I love doing research about rank and file soldiers from Mississippi – the men who did the marching and the fighting, the killing and the dying. Their stories are often lost in the histories of the Civil War – you can find tons of information on the generals and major battles, but ferreting out the long forgotten history of an individual soldier from the Magnolia State takes a little more effort. To illustrate what can be found about an individual soldier, I want to provide an example from my personal Civil War collections: a series of photographs & postcards that belonged to Elias M. Oden, who served in the 24th & 35th Mississippi Infantry Regiments.
Some years ago I picked up a set of real-photo postcards at an antique shop in Clinton, Mississippi – The thing about them that drew my interest was the address on one of the postcards that was dated July 15, 1921: “Mrs. E. M. Oden, Biloxi, Mississippi, C/O Beauvoir.” It was the “Courtesy of Beauvoir” that really caught my eye, as Beauvoir was Jefferson Davis’ postwar home on the Mississippi Gulf Coast, and I knew that after his death the building had been used as a nursing home for elderly Confederate veterans and their wives.
Along with the Beauvoir postcard was another photo postcard showing an older woman posing with a small child on the steps of a monument. Although only a small portion of the monument was visible, I immediately recognized the structure, as I walked past it quite often – it was the monument to Mississippi’s Confederate dead, located beside the Old Capitol Museum in Jackson, Mississippi:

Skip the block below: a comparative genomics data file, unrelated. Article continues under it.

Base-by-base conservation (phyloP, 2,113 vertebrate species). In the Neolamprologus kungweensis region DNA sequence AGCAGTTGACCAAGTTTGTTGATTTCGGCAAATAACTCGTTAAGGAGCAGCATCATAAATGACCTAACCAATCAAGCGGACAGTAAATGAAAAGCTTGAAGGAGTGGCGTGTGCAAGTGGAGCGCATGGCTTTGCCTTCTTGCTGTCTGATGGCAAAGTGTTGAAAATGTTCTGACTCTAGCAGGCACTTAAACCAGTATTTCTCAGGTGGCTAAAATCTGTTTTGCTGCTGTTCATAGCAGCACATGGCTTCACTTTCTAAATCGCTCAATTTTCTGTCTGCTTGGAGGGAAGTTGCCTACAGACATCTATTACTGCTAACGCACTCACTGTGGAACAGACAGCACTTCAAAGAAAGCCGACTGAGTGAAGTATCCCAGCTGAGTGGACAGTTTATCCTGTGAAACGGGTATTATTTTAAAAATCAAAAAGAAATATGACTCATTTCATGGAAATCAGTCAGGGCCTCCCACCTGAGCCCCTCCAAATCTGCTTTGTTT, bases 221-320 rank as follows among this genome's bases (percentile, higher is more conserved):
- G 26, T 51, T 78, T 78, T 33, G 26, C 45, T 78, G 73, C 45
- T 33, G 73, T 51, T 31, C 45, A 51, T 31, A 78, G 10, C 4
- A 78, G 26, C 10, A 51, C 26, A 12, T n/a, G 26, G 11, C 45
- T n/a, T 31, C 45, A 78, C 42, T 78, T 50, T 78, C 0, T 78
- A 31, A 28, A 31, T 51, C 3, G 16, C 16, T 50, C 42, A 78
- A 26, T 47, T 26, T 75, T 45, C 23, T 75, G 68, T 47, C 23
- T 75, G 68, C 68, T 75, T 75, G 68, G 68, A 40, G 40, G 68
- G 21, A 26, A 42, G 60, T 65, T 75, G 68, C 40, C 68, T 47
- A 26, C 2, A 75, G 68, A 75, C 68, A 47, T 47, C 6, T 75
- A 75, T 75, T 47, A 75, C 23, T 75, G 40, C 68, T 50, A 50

The postcards were only a couple of dollars so I bought them, and went home and proceeded to do some research. Fortunately Beauvoir is now a museum and presidential library dedicated to the life of Jefferson Davis, and a quick search of their website turned up a list of veterans and their wives who had been admitted to the facility. On the female list their was only one Oden listed – Annie Oden, who had been admitted on May 6, 1921. A look at the list of males who lived at the facility turned up only one Oden as well – Elias M. Oden, who served in Company B, 35th Mississippi Infantry.
Since both Elias and Annie were both alive as late as 1921, I thought it likely that one of them might have filed for a veterans or widow’s Confederate pension with the state of Mississippi. I took a quick look at the Mississippi Confederate Pension index and found that Annie had filed for a widow’s pension in 1926:
Armed with this new information, I then went to the Mississippi Department of Archives and History and looked up Elias’ service record with the Confederate army. What I found was that he had actually served in two different infantry regiments during the course of the war. He started out in 1861 by enlisting in Company I, 24th Mississippi Infantry. After serving a short enlistment with this unit he was discharged, and then he enlisted again, this time in Company B of the 35th Mississippi Infantry. His service record with the 35th was short, but it indicated that Elias saw a good bit of action during his time with the unit; in fact, he was captured twice, once in 1862 at either the battle of Iuka, Mississippi or the battle of Corinth,Mississippi, and again in 1865 at the battle of Blakely, Alabama.
With all of this information in hand, I had a really good idea of what Elias Oden had done during the Civil War. But one thing still bothered me – I didn’t have a picture of Elias himself. Sometimes, however, I think that the people I research want to be found, and want their time on earth to be remembered.
A month or two after I had completed my research, I was at the Flea Market that used to be held every weekend at the fairgrounds in Jackson, Mississippi. I collect old photographs, and while looking though a pile of dusty pictures at one table, I found an 1880s era cabinet card of a husband and wife. I turned the image over, and written in a neat hand were the names of the couple: Elias and Annie Oden. It was an amazing coincidence, or perhaps it was no coincidence at all – it may be that I was meant to find the picture and tell you about Elias and Annie Oden.